In 20 years of running Philadelphia’s Redevelopment Authority and the District Attorney’s office, Lynne has seen again and again that the City’s economic strength is linked directly to the housing market. Today, as Lynne walks the streets of Philadelphia, she is struck by the fact that shortages in affordable housing have reached crisis levels. This is why Lynne will create a comprehensive housing initiative.

As Mayor, Lynne will:

  • Address this problem with six key areas of focus:
    • Urban Blight
    • Affordable Housing
    • Property Revitalization
    • New Construction
    • Homelessness
    • Neighborhood Renewal
  • Implement comprehensive strategies to fight urban blight. This means coordinating departments, increasing affordable housing options, preventing homelessness, revitalizing neighborhoods, and enabling veterans, seniors, the disabled and other special needs individuals to transition to homeownership.
  • Seek authorization from Harrisburg to extend the tax abatement for new construction and rehabilitation to neighborhoods just beyond the reach of development.
  • Energize and depoliticize the new Land Bank so that more and more properties are transformed from a state of dilapidation to habitability.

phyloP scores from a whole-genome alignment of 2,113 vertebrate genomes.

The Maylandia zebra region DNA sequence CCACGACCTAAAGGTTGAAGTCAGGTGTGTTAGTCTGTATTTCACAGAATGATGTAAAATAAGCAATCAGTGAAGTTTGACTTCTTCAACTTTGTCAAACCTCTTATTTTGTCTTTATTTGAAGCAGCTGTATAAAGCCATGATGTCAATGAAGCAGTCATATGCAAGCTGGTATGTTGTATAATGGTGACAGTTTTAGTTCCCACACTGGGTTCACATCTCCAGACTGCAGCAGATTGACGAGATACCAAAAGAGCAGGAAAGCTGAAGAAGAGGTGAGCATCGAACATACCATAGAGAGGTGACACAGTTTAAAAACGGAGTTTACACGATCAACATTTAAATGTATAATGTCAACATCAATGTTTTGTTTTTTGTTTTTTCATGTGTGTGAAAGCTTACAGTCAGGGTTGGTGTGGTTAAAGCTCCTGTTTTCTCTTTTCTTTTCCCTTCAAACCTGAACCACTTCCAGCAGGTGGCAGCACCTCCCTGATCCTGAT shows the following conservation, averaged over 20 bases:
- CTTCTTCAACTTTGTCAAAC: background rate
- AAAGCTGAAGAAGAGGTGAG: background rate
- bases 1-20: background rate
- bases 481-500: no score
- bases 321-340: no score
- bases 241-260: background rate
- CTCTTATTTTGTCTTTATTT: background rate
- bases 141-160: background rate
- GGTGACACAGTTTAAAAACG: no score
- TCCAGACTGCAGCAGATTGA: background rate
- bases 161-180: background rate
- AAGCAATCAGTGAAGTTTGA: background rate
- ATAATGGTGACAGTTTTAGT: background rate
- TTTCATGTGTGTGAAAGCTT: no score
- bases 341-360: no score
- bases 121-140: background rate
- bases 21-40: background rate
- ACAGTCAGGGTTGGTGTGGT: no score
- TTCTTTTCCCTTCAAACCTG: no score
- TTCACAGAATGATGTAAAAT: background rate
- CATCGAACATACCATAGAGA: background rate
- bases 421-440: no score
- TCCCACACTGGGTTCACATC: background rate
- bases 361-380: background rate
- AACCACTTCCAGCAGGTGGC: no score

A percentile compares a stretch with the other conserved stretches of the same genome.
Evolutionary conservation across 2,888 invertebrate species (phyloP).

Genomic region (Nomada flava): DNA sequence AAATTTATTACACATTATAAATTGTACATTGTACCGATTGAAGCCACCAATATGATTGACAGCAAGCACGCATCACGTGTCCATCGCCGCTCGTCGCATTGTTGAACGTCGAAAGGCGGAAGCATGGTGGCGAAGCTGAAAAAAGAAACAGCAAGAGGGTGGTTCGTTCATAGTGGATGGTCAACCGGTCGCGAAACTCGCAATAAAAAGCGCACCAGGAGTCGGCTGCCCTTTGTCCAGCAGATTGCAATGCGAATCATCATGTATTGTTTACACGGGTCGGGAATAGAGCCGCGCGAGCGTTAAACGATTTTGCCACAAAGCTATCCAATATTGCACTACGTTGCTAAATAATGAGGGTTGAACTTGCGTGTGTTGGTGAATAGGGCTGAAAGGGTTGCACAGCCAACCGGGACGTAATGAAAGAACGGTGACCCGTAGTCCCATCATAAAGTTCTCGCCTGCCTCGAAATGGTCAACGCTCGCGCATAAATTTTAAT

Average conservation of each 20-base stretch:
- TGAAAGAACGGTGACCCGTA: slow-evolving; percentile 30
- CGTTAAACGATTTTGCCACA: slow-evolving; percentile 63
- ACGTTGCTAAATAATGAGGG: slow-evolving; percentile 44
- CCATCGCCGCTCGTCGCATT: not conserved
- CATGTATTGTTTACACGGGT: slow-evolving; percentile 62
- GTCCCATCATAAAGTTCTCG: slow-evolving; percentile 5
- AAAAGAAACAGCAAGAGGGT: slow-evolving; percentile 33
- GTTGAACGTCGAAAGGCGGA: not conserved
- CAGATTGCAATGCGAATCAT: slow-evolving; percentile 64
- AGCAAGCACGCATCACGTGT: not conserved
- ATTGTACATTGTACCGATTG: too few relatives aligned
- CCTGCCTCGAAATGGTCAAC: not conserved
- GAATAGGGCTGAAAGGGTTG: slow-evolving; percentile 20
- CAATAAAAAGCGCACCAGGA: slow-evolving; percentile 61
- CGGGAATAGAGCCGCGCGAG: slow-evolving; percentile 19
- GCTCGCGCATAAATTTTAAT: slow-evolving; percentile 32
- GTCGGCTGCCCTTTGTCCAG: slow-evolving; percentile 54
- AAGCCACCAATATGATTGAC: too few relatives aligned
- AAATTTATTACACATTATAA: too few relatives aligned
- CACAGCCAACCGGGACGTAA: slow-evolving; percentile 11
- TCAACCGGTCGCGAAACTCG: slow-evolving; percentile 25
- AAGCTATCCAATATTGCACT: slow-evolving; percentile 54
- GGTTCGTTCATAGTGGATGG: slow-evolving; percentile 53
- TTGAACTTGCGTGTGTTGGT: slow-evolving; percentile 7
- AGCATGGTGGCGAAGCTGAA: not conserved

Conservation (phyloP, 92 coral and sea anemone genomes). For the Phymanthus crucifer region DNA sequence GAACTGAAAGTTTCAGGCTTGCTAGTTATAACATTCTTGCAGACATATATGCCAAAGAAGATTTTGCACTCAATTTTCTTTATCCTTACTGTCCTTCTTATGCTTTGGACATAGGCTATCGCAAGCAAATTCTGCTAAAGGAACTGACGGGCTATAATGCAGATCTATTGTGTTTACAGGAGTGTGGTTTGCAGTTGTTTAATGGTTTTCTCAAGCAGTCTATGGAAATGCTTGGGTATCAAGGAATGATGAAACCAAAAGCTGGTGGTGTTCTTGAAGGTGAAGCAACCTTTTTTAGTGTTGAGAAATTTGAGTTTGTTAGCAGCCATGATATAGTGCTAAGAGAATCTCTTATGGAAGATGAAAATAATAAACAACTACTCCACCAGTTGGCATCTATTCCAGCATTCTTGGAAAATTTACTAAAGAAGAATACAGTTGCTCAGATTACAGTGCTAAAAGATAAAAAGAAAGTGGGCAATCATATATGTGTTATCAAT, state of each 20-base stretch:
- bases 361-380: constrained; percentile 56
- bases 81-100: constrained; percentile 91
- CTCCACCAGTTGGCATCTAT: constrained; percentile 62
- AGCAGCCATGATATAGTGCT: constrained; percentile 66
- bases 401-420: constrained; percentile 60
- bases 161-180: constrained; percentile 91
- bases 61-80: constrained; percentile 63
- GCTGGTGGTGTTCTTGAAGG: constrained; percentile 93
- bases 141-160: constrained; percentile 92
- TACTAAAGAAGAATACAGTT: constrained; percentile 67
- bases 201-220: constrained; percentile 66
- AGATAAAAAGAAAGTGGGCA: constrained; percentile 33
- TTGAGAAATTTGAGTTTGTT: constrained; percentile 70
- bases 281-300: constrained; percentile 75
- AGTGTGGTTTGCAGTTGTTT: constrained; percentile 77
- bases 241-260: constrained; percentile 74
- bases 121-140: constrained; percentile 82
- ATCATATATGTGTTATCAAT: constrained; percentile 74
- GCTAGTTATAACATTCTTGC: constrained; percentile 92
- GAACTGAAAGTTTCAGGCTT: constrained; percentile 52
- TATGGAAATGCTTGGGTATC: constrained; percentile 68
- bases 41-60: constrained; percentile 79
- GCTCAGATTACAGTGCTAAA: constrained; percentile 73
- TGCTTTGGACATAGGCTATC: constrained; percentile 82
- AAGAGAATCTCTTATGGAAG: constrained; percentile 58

• Create more affordable housing and make it immediately more available. Today, there are over 100,000 families on the Philadelphia Housing Authority’s waitlists for voucher and public housing programs. Essentially, these backlogs mean the lists are closed to new applicants. Many people can expect to wait between 4 to 13 years before receiving subsidized housing.
  • Accelerate Property Revitalization by increasing City investment in the LandCare Program. This program focuses on the City’s approximately 40,000 vacant lots and works to clean them and plants trees to eliminate blight. And it’s estimated for every $1 the City invests in the LandCare Program, $224 is returned in housing wealth.
  • Provide tax incentives for the new construction and maintenance of new affordable housing opportunities in our City.
  • Address homelessness by providing increased housing and shelter. For example, increasing operating budgets for the Office of Supportive Housing and the Office of Housing and Community Development.
  • Support neighborhood renewal in a manner that promotes revitalization without displacing long-time residents.
  • Assess the total housing needs for single parent families, veterans, the elderly, the unemployed, the homeless, and LGBT Philadelphians by conducting a citywide census to obtain a more accurate count of the number of residents who need affordable housing.
  • Direct City agencies to work with the Department of Veterans Affairs to identify veterans in need of affordable housing.

Ready On Day One